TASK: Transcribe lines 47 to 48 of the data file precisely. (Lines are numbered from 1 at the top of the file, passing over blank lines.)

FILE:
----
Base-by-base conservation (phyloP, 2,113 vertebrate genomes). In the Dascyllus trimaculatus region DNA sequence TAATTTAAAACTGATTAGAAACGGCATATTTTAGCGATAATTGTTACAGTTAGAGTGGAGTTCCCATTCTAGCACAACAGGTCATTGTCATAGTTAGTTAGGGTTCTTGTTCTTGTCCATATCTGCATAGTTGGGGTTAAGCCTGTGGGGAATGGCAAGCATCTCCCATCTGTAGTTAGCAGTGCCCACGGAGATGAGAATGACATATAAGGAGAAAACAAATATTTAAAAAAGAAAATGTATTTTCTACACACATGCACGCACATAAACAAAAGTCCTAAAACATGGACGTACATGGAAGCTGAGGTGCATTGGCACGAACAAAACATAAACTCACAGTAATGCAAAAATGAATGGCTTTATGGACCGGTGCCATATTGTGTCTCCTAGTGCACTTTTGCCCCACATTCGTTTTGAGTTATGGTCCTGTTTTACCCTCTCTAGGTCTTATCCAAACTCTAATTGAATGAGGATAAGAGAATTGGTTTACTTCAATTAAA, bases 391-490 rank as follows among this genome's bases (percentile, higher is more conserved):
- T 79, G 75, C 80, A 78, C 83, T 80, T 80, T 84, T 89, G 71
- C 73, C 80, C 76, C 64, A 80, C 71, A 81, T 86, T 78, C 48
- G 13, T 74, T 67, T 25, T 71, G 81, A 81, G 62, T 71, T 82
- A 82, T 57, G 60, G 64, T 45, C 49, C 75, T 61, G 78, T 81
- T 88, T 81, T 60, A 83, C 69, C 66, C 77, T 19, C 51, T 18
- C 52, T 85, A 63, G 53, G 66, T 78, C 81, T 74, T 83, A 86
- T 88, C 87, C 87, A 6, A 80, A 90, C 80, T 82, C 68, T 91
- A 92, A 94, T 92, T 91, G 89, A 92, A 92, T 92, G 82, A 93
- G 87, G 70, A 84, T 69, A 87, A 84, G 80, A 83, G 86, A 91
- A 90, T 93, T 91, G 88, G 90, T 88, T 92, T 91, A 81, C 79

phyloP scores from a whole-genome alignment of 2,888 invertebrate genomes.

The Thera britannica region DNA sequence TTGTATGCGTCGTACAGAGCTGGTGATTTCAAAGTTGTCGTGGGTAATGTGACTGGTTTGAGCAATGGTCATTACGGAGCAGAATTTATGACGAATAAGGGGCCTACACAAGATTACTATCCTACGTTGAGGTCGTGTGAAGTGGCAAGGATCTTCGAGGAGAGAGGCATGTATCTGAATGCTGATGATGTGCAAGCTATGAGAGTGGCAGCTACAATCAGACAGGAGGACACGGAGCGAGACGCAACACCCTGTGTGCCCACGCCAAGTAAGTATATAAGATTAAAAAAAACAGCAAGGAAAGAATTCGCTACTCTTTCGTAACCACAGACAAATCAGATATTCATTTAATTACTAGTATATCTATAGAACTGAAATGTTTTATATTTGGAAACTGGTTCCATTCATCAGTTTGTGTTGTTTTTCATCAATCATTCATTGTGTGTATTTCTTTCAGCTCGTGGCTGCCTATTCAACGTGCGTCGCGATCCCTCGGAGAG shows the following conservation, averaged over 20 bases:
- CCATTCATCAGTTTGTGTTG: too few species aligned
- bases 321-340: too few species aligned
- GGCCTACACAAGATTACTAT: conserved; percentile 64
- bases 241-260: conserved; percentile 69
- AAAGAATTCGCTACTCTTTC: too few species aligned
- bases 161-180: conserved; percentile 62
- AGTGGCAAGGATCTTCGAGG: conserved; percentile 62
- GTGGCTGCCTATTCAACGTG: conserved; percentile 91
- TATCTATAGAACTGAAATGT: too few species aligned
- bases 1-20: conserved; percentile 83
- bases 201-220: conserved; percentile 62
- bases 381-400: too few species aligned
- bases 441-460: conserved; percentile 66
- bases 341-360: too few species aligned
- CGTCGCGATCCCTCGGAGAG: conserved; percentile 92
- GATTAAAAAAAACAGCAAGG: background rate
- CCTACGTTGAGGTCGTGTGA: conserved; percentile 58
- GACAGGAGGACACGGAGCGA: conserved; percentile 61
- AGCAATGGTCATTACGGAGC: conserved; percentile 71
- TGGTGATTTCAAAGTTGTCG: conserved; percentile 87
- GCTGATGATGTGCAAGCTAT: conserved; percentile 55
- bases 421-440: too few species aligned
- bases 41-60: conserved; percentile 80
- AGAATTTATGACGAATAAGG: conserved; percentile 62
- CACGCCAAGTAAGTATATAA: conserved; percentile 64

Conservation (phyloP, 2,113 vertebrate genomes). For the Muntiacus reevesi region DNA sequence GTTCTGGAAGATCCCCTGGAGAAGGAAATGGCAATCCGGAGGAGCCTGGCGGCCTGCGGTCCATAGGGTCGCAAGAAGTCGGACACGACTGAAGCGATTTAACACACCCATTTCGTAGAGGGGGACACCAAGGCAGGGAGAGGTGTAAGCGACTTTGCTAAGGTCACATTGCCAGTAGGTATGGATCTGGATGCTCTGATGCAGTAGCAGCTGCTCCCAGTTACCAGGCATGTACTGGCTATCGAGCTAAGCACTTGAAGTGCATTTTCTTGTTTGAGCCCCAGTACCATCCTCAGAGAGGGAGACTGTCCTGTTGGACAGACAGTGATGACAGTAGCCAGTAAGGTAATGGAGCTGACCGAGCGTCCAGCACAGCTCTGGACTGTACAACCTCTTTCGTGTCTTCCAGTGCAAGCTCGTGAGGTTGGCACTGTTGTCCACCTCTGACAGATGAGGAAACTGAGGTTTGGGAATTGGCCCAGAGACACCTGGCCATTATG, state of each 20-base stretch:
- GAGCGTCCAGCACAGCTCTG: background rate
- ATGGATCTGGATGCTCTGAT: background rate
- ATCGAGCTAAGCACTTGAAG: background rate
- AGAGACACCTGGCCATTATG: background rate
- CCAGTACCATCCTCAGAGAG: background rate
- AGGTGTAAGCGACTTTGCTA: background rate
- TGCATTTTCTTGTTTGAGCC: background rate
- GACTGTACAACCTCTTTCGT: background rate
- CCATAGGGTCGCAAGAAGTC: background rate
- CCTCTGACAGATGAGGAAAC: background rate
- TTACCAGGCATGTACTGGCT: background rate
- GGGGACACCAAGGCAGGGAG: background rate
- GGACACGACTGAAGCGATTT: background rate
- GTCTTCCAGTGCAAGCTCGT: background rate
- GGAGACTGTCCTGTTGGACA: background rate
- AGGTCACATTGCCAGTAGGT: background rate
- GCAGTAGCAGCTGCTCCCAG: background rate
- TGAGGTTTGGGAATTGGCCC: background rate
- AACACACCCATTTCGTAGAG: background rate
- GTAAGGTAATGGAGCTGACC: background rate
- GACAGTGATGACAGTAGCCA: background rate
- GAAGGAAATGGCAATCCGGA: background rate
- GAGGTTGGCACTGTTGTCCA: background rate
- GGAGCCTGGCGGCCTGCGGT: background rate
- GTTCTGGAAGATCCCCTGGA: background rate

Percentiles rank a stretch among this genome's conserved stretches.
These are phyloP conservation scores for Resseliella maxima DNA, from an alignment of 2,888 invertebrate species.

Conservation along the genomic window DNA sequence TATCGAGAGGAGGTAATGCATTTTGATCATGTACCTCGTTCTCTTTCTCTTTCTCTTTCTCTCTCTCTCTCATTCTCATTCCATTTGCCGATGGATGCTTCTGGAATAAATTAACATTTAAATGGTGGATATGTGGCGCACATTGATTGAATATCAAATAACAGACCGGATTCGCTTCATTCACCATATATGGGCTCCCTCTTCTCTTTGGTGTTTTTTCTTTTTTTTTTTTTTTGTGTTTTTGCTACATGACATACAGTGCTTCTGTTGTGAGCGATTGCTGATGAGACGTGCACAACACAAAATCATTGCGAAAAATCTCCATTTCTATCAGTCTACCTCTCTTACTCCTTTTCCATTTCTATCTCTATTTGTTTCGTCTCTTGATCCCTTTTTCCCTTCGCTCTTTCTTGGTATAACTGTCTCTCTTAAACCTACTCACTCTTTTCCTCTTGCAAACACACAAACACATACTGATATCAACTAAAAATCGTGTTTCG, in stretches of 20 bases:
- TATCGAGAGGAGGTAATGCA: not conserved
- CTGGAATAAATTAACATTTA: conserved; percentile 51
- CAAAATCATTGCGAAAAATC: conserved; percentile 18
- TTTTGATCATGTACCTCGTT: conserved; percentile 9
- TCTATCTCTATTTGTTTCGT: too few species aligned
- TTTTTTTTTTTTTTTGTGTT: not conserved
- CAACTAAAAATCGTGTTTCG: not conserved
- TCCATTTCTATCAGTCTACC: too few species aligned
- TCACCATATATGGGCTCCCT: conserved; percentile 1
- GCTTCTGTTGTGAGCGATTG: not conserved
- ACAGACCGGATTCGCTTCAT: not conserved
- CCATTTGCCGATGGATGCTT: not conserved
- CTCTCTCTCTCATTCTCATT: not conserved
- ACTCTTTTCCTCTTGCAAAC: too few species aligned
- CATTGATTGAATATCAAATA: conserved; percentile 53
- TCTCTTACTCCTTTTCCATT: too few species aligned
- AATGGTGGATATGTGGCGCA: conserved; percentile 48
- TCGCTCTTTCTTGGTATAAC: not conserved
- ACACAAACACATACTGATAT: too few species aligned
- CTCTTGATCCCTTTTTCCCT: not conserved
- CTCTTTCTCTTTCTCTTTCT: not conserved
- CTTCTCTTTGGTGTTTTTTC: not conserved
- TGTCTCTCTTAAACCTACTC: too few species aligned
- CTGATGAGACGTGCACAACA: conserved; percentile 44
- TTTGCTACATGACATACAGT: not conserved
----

- GACTGTACAACCTCTTTCGT: background rate
- CCATAGGGTCGCAAGAAGTC: background rate